Section 40-05.1-10, NDCC, provides that the general election law for cities are to be followed for calling and holding city elections, except all qualified voters shall be eligible to vote at elections and the form of ballot shall be prescribed by the charter commission on the home rule question. Section 40-05.1-12 provides that all powers granted to any city by general laws are preserved to each home rule city respectively and are granted to the home rule cities.
We conclude that the supersession provision set out in § 40-05.1-05, NDCC, applies only to those powers set out in § 40-05.1-06, NDCC, provided they are also included in the charter and implemented by ordinance.
It is not sufficient merely to examine the subsections of § 40-05.1-06, NDCC, to determine what powers the city of Fargo, a home rule city, may have. To make this determination it is also necessary to review the charter to determine if those powers are included in the charter, and if they are it then becomes necessary to determine if they were implemented by an ordinance. It therefore follows that if the powers are not stated in the charter, or if they are stated in the charter but are not implemented by ordinance, the home rule city may not avail itself of the powers enumerated in § 40-05.1-06, NDCC, but would be governed by the statutes applicable generally to all cities. This conclusion is confirmed by the last unnumbered paragraph of § 40-05.1-06, which, in part, provides as follows:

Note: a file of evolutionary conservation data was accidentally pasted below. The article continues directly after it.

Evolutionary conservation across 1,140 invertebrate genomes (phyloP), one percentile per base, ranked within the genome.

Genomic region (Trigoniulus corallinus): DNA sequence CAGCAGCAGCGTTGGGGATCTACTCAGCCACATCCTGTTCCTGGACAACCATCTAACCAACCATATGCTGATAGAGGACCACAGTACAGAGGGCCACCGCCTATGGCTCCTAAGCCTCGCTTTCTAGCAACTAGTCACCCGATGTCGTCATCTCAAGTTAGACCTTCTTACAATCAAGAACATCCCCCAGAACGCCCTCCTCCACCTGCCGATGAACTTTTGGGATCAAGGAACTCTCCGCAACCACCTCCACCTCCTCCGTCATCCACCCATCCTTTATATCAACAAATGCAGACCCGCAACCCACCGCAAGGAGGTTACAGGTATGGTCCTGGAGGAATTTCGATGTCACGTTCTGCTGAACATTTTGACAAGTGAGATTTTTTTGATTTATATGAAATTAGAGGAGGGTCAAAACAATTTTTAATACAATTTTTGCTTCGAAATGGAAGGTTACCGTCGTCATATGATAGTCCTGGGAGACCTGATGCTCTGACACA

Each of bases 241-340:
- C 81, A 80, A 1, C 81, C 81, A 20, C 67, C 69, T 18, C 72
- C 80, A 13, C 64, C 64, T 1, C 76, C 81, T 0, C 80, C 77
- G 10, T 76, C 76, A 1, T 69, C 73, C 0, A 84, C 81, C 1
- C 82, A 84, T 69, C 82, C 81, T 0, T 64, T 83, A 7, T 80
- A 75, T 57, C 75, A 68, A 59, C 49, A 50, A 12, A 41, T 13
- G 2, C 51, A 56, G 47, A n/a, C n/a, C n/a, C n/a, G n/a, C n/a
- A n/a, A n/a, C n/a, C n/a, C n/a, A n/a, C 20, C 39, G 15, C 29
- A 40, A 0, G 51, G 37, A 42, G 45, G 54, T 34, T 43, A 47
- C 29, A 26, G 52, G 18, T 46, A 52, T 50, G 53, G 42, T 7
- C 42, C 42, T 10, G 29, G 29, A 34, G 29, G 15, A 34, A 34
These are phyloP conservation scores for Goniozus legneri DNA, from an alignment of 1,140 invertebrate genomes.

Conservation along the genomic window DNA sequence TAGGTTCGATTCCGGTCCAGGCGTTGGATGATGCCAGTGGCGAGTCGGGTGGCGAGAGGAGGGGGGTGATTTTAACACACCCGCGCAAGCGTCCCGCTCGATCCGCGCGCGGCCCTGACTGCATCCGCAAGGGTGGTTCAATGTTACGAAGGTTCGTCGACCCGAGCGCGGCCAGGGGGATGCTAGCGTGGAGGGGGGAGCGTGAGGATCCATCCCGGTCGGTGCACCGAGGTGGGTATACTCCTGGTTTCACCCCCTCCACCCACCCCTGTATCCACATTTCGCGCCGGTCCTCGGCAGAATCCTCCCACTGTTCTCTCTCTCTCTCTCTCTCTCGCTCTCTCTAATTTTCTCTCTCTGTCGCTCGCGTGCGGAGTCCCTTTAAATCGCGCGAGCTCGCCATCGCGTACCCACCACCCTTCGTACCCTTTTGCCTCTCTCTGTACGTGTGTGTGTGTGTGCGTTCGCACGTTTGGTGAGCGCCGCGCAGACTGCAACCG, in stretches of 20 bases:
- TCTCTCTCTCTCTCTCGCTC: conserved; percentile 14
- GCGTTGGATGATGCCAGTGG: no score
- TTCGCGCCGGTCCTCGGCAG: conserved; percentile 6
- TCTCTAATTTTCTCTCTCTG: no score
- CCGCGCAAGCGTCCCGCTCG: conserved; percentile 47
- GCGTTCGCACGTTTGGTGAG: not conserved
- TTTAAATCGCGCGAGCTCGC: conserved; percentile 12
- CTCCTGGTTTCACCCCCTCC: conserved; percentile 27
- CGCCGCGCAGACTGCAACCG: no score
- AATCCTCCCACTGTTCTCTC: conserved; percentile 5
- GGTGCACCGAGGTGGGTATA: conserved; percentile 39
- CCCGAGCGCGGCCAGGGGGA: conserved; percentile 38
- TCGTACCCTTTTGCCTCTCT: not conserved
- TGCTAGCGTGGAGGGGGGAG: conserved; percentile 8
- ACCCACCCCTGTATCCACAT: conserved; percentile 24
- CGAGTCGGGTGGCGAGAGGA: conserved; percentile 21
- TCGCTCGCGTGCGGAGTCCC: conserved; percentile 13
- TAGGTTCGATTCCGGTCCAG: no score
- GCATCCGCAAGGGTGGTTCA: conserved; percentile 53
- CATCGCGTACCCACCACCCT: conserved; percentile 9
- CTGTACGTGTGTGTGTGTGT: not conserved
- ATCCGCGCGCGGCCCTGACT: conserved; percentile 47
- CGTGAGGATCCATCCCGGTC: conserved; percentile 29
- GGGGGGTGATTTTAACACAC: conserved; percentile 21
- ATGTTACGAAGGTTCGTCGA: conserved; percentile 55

"The statutes of the state of North Dakota, so far as applicable, shall continue to apply to home rule cities, except insofar as superseded by the charters of such cities or by ordinance passed pursuant to such charters."
We have taken judicial notice of and examined the charter filed in the Secretary of State's office by the City of Fargo. The first unnumbered paragraph of Article 3, entitled Powers of City, provides as follows: